Freeman - who else - is the guy Braves look to in the bubble

That's Freddie Freeman in the middle of the celebration after his walk-off single that beat Cincinnati in Game One of their wild card series.   “Curtis Compton /”

Credit: Curtis Compton / Curtis.Compton@

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That's Freddie Freeman in the middle of the celebration after his walk-off single that beat Cincinnati in Game One of their wild card series. “Curtis Compton /”

Credit: Curtis Compton / Curtis.Compton@

Used to be you’d point to the real stand-up guy in a clubhouse and declare, yeah, he’s the one I’d want in my foxhole.

Times and images change. Today, the Braves look at Freddie Freeman and note he’s the one they’d most want in their bubble.

That’s indeed the word from the bubble in Houston, where the Braves are preparing to begin their Division Series against the Miami Marlins Tuesday afternoon.

First, from shortstop Dansby Swanson Monday: “From the first game we played to the 60th game and the postseason, he has been tremendous. He does so much more than people realize and that’s saying a lot because people know that he does a lot.”

Then to manager Brian Snitker, who was asked to quantify exactly how much Freeman means to this franchise: “I don’t know that you can, that’s how big it is with his presence and what he means to our organization.”

Yes, Freeman is exactly the guy you want inside a bubble and leading the Braves into this next phase of the weirdest postseason ever. He only hit .167 in the two wild-card games against Cincinnati – one single in six at-bats, but a biggie that won Game One.

Of great immediate importance is that Freeman is much more whole than this time a year ago. Then, his elbow so troubled him that, Snitker said, “There were a couple times we weren’t sure 10 minutes before the game started whether or not he was going to be able to go – but he always managed to go.” That showed in a marked drop-off of production in the NLDS against St. Louis.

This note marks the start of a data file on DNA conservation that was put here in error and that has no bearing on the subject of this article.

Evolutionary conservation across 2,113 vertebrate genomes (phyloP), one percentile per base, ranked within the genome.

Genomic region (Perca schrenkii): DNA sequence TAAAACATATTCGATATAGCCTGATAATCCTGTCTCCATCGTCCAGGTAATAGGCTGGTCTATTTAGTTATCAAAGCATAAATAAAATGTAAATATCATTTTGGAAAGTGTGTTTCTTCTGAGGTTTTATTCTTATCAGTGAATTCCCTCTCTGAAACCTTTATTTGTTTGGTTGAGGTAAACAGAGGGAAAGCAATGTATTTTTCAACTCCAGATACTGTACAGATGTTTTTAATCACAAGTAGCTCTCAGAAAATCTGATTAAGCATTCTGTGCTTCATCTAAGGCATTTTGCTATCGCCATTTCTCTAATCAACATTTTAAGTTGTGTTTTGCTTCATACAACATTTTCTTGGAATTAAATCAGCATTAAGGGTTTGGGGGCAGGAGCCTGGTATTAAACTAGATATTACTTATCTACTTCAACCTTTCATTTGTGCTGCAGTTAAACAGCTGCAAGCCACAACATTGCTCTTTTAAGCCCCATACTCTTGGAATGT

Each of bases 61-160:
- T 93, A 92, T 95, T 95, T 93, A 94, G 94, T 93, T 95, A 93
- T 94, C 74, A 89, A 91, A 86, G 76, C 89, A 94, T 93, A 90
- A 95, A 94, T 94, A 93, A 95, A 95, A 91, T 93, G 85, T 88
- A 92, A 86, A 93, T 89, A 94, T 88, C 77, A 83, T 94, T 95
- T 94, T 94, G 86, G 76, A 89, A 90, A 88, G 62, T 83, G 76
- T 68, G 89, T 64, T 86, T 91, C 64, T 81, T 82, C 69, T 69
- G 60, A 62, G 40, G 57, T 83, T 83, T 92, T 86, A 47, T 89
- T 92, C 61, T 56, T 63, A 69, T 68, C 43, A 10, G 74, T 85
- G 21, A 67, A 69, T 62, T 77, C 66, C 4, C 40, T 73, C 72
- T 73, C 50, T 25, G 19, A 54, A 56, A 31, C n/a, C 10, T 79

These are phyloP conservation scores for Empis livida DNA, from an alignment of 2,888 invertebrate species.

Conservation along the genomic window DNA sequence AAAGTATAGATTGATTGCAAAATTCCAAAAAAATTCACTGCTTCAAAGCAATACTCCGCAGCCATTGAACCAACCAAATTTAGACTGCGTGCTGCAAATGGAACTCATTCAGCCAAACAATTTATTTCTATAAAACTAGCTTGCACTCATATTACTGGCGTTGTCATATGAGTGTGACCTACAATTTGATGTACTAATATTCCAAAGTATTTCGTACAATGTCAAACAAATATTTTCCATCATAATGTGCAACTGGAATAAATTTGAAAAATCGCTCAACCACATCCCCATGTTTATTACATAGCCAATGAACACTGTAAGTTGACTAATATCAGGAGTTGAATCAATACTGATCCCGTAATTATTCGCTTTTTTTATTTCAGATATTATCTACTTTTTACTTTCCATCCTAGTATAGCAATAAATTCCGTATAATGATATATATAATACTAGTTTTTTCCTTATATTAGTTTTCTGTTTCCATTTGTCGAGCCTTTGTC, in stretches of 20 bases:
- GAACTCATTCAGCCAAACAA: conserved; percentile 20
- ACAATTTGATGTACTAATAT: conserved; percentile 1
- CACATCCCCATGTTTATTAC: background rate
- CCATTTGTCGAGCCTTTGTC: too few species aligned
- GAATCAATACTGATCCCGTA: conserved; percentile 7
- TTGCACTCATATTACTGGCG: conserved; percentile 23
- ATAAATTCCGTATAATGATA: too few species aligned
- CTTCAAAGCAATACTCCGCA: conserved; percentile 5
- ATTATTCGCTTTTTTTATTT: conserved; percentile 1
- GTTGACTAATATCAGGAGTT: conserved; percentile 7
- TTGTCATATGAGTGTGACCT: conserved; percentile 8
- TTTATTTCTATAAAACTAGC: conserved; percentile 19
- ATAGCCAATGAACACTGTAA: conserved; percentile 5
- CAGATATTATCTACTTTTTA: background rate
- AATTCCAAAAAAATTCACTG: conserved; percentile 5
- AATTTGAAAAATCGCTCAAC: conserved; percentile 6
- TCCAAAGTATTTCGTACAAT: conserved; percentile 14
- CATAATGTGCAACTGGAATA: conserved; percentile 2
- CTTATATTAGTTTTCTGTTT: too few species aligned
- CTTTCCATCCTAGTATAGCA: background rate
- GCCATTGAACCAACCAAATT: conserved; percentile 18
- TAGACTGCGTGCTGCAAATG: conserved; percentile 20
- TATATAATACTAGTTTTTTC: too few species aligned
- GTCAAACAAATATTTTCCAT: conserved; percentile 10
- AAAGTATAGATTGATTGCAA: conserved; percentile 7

The complete Freeman is the one the Braves yearn to see as these playoffs ratchet up. They need their leader of sound mind and body and building off the peak he had the last month of the season, hitting .375 with eight home runs.

“I’m excited for him now that he’s healthy and feeling good able to compete at the level he wants to,” Snitker said.

Isn’t everyone?

Freeman’s in the process of writing a distinctly 2020 success story. It begins, much like the year itself, with COVID-19. Stricken with the virus shortly before baseball’s restart, Freeman spent the first week or so just trying to find his legs. How could he have thought from such a wobbly beginning to such a short season he could put together a very credible MVP claim?

“I didn’t know what was going to be in store for me this year. I’m just glad to be here. It’s been a special year so far, hopefully we can play for another three weeks,” he said.

You want quantifying? Here’s some quantifying: In this small sample size season, Freeman has led the National League in runs (51) and extra base hits (37). He was second in the league with a .341 average, 53 RBI, a .462 on-base percentage and .640 slugging percentage.

Monday it was announced the Braves first baseman was named the 2020 Baseball Digest/eBay MLB Player of the Year. A prelude, perhaps, to another more recognizable individual award to come.

That is the man eyeing the short fence in left (315 feet) at Minute Maid Park – it’s only slightly longer to right – and plotting some opposite field fun. “If you don’t hit it to center and can hit it down the lines you can get some easy home runs,” Freeman said. “Hopefully with their hard-pitching staff I’ll be able to catch a ball late and flip it into the seats in left. We’ll see.”

He’ll tell you that life in the bubble that baseball has tried to build around its playoff teams has begun well. The resort outside Houston where the Braves are staying may be a little far away from the park – a 40-minute drive – but it is filled with diversions from pinball to fishing poles to hot and cold-running food stations. His wife and little boy are with him, and they don’t require much. “All Charlie needs is a bat and a ball, we’re good over there,” he said.

Having gone through a tough battle with the virus, Freeman still sets an example by being the most conscientious mask-wearer on the squad. “They said I couldn’t get it (again) for three to four months. I’m on my three-month now,” he said. “I’m definitely going to take precautions."

And one of the friendliest players in the game, the guy who always has a good word for almost any foe who joins him at first base, said nothing changes in the postseason.

“It’s harder to get a hit in the postseason, so if you get a hit I’m going to tell you good job,” he said. "Especially with the pitching staff we got. I’m not changing.

“But as I’m being friendly, believe my I’m trying to beat you on the other side, I promise.”

Proof of that: He couldn’t help notice the backdrop in the interview room he spoke from in Houston Monday. The Braves may have won a playoff series for the first time since 2001 when they beat the Reds in a ginned up wild-card round. But that’s far from enough, Freeman noted.

“Behind us, it only says NLDS,” he said. “That’s where we lost the last couple years. We want to move on past the NLDs. I know we won a series, but this is still just the division series. We got some work to do.”